Too Big to Fail, Yes. Too Small to Fail? Never.

Forget JP Morgan and Goldman Sachs for a second. Let's look at the little guys.

Regions Financial, the midsize bank that owns Morgan Keegan, is putting it up for sale. Morgan Keegan, based in Tennessee, is an investment bank that advises states and companies. Most people in the rest of the country may not have heard of it, but it's big in its home state. Nancy Bush puts it nicely:

"What have you got in Tennessee? FedEx, Elvis and Morgan Keegan. That's about it," said Nancy Bush, a long-time banking analyst."

Regions Financial is a midsize bank, which is still trying to pay off its TARP loans from the government. Morgan Keegan is one of the few remaining small investment banks left.

It is also probably one of the best examples of the post-crissi trend in investment banking and brokerages: the big are getting bigger, and the small are struggling on their own to survive.

Around 500 investment banks are expected to close this year. You can have your pick of reasons. If you ask them, they will blame excessive regulation and compliance costs for their troubles. Others would say that the small guys don't get the same federal subsidies and support them. No matter what the reason, we may end up with a world in which companies have fewer options than ever to raise money or sell themselves.

These small investment banks aren't necessarily holier or smarter than big banks. Morgan Keegan, for instance, just paid a giant fine to settle charges that it mispriced some subprime securities.

But what firms like Morgan Keegan provide is choice and competition. Not every company is a Home Depot or Facebook. Goldman Sachs may advise GM or GE on multibillion-dollar deals. It's probably not going to bother with the small clients who raise $20 million or $30 million through banks like Morgan Keegan.

One of Wall Street's favorite words this year is "bifurcated," a word which means "split in two," but in almost every context means "there are some haves and there are a lot of have-nots."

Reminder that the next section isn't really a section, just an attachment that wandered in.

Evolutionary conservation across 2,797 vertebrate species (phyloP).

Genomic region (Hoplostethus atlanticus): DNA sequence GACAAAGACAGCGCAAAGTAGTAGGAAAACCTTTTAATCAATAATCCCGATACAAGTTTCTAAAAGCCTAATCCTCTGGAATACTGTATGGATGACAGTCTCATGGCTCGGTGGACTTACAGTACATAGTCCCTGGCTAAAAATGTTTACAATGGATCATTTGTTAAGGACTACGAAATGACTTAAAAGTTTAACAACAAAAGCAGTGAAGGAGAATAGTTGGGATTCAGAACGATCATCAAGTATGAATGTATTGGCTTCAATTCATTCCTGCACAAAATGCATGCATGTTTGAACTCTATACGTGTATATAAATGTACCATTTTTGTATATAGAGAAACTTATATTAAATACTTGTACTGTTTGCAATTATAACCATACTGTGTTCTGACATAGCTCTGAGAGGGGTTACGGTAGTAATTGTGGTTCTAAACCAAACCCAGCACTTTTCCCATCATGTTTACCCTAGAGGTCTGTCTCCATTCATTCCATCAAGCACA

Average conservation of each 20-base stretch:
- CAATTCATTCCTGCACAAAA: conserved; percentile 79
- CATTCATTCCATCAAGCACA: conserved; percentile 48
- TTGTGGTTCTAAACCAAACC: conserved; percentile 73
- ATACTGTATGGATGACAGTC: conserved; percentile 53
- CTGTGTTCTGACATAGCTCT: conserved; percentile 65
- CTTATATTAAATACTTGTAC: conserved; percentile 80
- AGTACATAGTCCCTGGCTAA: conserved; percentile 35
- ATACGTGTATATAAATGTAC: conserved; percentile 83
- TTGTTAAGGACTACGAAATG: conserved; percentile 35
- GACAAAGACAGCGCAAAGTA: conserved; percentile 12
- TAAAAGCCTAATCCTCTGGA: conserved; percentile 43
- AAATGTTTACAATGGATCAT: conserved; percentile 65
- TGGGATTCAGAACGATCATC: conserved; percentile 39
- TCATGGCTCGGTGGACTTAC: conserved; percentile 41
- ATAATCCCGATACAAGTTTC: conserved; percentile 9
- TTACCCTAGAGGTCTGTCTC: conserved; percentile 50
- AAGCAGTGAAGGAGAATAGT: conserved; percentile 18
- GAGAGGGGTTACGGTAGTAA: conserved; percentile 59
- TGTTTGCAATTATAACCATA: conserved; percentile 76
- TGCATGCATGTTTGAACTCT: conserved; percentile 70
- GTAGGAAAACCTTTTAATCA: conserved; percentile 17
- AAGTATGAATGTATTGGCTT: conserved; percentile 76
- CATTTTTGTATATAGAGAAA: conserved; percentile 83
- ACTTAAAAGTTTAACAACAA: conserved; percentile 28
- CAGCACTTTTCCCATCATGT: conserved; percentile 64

("Trifurcated" is also a popular term - for instance, commercial real estate is trifurcated into office buildings with prestige, which are doing well; normal office buildings, which are just maintaining the status quo; and strip malls, which are doing badly. Note that "haves and have-nots" is still the theme.)

One seriously bifurcated market right now is investment banking. That's the business where banks can take risks because they're dealing with more sophisticated clients and investors. For instance, when a bank advises a company on a merger, that's investment banking. When a bank helps a company raise money by selling stocks or bonds, that's investment banking. When a bank lends a company money, that's just plain old commercial banking.

There aren't many investment banks left. The big ones - Goldman Sachs, Morgan Stanley, Bear Stearns, JP Morgan Securities, Deutsche Bank Securities, Bank of America Merrill Lynch - all sit inside giant commercial banks.

That's even true of the little ones: Thomas Weisel Partners, a small investment bank founded by one of Silicon Valley's giants, fell on hard times after the tech crash and, after stumbling for years, sold itself to Stifel Nicolaus.

Susquehanna analyst David Hilder says Morgan Keegan may command as much as $1.75 billion in a sale. That would cover the costs of Morgan Keegan's acquisition - Regions Financial bought the bank for $780 million in 2001.

And what would Regions do with that money? Hilder suspects the mid-size bank would pay down more of what it owes to TARP. He speculates that Regions may have to raise even more money even after it sells Morgan Keegan. Regions declined to comment on its plans - but here's the bank's boilerplate on its TARP plans.

The company's position of repaying the government's TARP investment in a prudent manner, on shareholder-friendly terms, remains unchanged. The company continues to believe a return to sustainable profitability and continuing improvement in asset quality are key conditions that will enable repayment of TARP.

A struggle to find enough money to pay back TARP and keep up profits? That's something the big banks haven't had to deal with for a long time.

About the author

Heidi N. Moore is The Guardian's U.S. finance and economics editor. She was formerly the New York bureau chief and Wall Street correspondent for Marketplace.

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